The answer, then as now, is the Cross. As Paul said, through the Cross of the Lord Jesus Christ the world had been crucified to him and he to the world (Galatians 6:14). Through the Cross we count ourselves dead to the world and to its poisonous values. We do not belong to the world, but to God, and we refuse to make all the values of our secular culture our own. Our values come from the Church’s Holy Tradition, and whether or not these values coincide or overlap with the values of the world is a matter of ultimate indifference to us. In baptism the Church casts the tree of the Cross into the waters of the world and transforms them. Through the Cross we can drink in the world and not die; we can pass through our secular culture and not be poisoned by it. But everything depends upon discernment. If we would pass safely through the desert, we must know when we come to the waters of Marah.

Note: I will be away from the church office September 22 to Oct. 7 and unable to receive or moderate blog comments during that time.  Any comments offered will be moderated and posted upon my return.  

 

18 comments:

  1. Of what possible relevance can American Muslims’ views on homosexual marriage have on….. anything? And why do you keep harping on this, Fr. Lawrence? Why are so many Orthodox priests absolutely fixated on homosexuality, and not other sins? Where are your musings on gluttony, wrath, pride, greed, sloth, or envy? Have I missed them?

    1. As the blog piece said, the relevance of the views of American Muslims is that this reveals how potent is the North American media. I continue to “harp” on this issue largely because the secular media continues to harp on it, relentlessly pushing the homosexual agenda at every available opportunity, to the general confusion of the children subjected to this ceaseless barrage. Just yesterday in the small town next to where I live a rainbow cross-walk was painted on the road to show the town’s support for the homosexual agenda. When there is a similar barrage celebrating the sins of gluttony, wrath, pride, greed, sloth, or envy (possibly with a Gluttons’ Pride Parade or the proclamation of a Greed Pride Month) I will be happy to harp on them too. The front line, chosen by the world and not by the Church, happens to be our culture’s draconian promotion of an aberrant sexuality. The responsible thing for a preacher to do is to confront the propaganda directly. The indication of error is an essential part of one’s pastoral ministry to one’s flock, as they seek to discern the truth in the midst of an all-powerful culture of lies.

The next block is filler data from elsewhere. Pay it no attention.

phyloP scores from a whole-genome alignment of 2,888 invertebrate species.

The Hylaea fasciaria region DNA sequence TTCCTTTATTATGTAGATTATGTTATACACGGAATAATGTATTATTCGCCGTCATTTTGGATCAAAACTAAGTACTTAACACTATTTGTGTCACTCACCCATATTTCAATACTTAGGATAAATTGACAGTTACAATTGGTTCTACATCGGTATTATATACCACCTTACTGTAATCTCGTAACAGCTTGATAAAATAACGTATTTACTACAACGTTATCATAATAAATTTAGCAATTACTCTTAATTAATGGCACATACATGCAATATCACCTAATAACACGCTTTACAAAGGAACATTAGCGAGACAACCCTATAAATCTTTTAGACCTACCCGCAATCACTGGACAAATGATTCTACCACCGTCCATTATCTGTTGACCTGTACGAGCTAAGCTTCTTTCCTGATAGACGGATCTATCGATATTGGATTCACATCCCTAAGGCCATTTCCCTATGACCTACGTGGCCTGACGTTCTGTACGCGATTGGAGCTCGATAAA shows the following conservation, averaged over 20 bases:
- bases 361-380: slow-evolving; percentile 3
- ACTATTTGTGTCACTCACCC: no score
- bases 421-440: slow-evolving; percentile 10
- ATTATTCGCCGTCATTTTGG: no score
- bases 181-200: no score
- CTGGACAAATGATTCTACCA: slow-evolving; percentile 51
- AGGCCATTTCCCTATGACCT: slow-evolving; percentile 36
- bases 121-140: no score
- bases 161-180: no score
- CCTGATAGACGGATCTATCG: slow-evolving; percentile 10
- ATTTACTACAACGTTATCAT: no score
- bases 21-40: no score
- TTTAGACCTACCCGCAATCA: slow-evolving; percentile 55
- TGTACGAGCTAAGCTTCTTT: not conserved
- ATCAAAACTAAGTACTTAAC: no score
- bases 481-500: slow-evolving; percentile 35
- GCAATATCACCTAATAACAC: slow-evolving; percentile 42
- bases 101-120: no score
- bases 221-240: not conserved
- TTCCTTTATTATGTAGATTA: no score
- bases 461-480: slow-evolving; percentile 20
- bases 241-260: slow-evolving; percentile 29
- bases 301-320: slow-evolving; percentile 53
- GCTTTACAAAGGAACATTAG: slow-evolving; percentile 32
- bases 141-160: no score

1. Fr. Lawrence,

        Thank you as usual for your insightful article. I think Lewis’ point is (at least partly) valid. I scarcely hear sermons or read articles that speak to gluttony, lust, etc (i.e. those specific passions directly challenging most of us in our spiritual life).

        1. Thank you for your comments, Jacob. I think however that my reason for mentioning gay marriage might be misunderstood by some readers. I cite it not as an example of how sinful society is, but of how potent the media is. The poison in our society is not confined to aberrant sexuality. At least as dangerous, in my opinion, is the epidemic of pornography, the normalization of casual sex (i.e. fornication), addiction to social media, the rise of a culture of divorce, the radical polarization of politics, and the essential break-down of family communication. The waters of Marah are bitter indeed.

      2. This is strange – it seems the clergy can’t win. Very often I hear complaints that priests do NOT teach enough about sexuality. I have never heard a sermon on this subject, is a common refrain. Then we have on the other hand complaints that this is all they hear about.

        All I can say is, may God grant our shepherds the grace to discern right pastoral application. And may God give us all the grace to acquire the Holy Spirit so that a thousand around us will be saved.

        On the topic of Muslim immigrants, in my opinion, your statement, Father Lawrence, that North American popular culture is a very powerful force, is extremely understated. It is, as I have heard many in my church say, a storm no smaller than the Flood, much adept at absorption than the Borg could ever be. It appears as sweet and moral and fair as Communism and is captivating to newcomers. And, as Father Stephen Freeman articulates, it has been developing for 400 years since the Enlightenment.